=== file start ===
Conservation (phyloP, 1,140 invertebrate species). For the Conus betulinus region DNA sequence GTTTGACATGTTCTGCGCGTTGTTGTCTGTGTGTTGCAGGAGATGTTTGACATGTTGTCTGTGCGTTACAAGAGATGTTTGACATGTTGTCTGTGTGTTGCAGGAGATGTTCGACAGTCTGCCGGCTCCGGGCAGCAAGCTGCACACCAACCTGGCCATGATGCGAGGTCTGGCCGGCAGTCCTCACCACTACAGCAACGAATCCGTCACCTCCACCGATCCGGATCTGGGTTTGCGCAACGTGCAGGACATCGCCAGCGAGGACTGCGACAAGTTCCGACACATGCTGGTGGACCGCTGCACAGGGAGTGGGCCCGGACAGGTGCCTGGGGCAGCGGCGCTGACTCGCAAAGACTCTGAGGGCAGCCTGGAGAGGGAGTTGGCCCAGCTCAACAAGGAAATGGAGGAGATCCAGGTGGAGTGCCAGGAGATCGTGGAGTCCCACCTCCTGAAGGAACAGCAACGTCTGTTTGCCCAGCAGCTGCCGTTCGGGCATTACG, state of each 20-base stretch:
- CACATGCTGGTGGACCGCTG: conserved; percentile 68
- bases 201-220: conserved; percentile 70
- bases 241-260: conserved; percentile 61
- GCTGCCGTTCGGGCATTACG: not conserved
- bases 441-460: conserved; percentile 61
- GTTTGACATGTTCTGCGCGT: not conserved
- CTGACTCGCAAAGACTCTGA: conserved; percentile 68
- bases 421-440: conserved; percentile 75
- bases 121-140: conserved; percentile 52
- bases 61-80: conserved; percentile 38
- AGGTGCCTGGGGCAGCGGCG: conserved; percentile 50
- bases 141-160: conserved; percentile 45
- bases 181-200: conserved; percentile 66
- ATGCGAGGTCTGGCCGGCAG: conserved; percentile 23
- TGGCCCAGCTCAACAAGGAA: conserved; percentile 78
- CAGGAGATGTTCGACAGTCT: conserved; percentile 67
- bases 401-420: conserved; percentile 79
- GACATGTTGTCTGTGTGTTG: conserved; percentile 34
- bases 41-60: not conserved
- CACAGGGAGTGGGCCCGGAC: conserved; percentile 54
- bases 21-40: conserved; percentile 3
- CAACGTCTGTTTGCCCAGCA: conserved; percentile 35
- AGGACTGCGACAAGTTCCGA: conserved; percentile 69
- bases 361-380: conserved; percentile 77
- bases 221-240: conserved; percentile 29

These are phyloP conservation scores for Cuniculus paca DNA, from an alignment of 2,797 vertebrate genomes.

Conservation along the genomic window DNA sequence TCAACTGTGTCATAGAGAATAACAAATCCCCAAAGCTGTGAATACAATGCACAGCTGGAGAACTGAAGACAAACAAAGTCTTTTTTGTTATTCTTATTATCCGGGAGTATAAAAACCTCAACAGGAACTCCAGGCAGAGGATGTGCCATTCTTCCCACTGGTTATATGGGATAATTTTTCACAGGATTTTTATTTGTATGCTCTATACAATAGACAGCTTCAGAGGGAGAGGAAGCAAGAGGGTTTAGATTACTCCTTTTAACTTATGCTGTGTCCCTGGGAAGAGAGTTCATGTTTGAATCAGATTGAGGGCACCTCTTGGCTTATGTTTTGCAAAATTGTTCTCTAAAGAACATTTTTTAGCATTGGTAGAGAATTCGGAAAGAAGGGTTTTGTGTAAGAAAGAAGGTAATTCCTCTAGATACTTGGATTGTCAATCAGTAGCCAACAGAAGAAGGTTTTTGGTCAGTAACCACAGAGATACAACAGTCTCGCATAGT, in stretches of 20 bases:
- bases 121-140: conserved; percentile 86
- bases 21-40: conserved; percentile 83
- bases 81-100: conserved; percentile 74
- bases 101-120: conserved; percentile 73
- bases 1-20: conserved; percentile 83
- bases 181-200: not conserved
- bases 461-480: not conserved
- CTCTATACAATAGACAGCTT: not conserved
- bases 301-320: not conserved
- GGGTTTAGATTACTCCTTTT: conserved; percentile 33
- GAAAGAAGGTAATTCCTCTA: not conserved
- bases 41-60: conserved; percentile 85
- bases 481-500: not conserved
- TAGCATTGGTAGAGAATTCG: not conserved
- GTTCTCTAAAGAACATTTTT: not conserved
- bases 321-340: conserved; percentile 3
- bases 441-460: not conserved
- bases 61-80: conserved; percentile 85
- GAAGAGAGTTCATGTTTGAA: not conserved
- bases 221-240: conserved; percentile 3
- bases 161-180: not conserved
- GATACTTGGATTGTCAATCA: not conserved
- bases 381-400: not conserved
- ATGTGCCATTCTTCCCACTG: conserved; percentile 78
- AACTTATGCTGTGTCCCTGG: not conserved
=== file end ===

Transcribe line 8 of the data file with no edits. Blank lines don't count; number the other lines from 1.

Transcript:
- CTGACTCGCAAAGACTCTGA: conserved; percentile 68